Almost two hours west of London sits the historical stone circle of rocks that dates back thousands of years. Situated along England’s Salisbury Plain, near Amesbury, Stonehenge is a world heritage site that furrylittlegnome was drawn to.
Mystery surrounds Stonehenge. Completed around 2,600 BC, sandstone and bluestone from Wales make up this three-ring structure. The outer “wall” of the formation consists of large sarsen (dense sandstone) stones that stand approximately sixteen feet tall. The inner ring consists of taller sandstone structures (twenty-three feet high). The inner-most ring contains smaller bluestone, from Wales, in horse-shoe patterns. Each stone weighs between four and thirty tons.
To this day, no one, including archeologists and astronomers, knows the purpose of Stonehenge. The site is a burial ground – that much is certain. Was it used for religious purposes? Another thought is that the stones were used as a calendar. The stone shading from the sun would indicate when the summer solstice was.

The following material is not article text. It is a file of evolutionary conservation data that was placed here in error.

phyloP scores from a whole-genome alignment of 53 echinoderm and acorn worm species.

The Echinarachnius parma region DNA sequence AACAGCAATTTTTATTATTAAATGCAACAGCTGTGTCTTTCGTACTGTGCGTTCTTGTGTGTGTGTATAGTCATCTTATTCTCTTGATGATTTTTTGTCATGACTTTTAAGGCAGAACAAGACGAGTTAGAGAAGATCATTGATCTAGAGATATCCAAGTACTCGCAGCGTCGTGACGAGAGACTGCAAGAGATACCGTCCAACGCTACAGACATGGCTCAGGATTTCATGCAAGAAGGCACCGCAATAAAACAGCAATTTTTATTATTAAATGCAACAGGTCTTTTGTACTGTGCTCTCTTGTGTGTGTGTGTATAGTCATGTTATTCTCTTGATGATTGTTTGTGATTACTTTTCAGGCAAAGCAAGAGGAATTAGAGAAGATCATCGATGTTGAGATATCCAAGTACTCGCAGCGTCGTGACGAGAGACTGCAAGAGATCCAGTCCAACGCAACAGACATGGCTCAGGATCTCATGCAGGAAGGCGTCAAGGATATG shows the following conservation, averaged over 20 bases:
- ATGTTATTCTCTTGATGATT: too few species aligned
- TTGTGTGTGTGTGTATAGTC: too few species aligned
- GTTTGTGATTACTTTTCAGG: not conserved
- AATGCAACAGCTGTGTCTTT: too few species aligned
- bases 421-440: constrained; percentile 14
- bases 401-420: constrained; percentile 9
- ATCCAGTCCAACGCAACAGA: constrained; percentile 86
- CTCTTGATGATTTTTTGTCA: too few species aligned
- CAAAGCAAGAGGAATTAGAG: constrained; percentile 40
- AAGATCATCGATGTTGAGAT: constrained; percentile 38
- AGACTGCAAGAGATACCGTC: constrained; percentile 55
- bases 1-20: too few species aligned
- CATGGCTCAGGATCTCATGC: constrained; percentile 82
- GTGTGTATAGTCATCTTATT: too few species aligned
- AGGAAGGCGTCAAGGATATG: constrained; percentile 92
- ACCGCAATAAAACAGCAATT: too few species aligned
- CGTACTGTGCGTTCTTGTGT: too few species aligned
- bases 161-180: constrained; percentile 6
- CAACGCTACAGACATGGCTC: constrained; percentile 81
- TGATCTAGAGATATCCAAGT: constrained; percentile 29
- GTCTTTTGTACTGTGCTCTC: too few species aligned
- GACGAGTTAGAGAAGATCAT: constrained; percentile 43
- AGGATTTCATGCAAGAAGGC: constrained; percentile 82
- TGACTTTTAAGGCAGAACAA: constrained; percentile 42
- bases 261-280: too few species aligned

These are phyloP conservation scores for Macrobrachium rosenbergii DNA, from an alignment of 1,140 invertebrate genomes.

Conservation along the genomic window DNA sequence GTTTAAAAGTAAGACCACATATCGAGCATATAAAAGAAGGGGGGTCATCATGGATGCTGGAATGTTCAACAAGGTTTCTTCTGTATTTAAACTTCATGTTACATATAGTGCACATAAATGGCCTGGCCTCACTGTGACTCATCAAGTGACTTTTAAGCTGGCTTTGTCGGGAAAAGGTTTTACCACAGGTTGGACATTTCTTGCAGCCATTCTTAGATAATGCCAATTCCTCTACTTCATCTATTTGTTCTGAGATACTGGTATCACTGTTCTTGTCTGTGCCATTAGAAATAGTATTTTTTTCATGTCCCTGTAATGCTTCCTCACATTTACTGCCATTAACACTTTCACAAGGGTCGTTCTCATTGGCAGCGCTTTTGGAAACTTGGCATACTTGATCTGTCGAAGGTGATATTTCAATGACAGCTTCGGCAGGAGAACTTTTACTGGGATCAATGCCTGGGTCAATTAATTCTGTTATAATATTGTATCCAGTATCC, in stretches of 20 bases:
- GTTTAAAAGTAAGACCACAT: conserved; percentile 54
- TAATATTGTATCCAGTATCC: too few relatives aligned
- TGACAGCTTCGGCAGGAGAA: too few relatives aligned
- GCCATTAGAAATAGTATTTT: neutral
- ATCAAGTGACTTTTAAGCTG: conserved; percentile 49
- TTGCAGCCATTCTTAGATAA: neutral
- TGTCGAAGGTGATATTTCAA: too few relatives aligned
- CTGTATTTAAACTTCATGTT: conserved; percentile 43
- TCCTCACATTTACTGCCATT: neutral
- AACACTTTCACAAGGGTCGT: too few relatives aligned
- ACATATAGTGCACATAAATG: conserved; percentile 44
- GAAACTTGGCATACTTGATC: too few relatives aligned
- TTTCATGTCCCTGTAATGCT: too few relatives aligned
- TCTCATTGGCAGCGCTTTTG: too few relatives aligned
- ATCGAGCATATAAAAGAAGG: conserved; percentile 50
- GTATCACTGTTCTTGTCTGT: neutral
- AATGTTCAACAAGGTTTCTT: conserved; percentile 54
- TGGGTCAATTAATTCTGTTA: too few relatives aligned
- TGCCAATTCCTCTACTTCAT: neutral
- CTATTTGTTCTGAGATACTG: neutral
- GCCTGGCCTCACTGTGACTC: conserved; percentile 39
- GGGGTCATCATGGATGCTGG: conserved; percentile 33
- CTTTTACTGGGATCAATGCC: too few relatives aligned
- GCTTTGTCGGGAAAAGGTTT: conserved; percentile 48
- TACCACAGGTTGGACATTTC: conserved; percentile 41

Gnome went to visit Stonehenge as part of a group tour. She has to admit, it was kind of a let down. Once paying the admission fee, you’re literally herded, like those sheep on the plain, around the one hundred foot wide site. Stonehenge is actually roped-off. One cannot get close to the stones. On the plus side, there is a nifty gift shop selling typical trinkets.
Impressive? Yes, indeed it was, but it wasn’t what furrylittlegnome was expecting…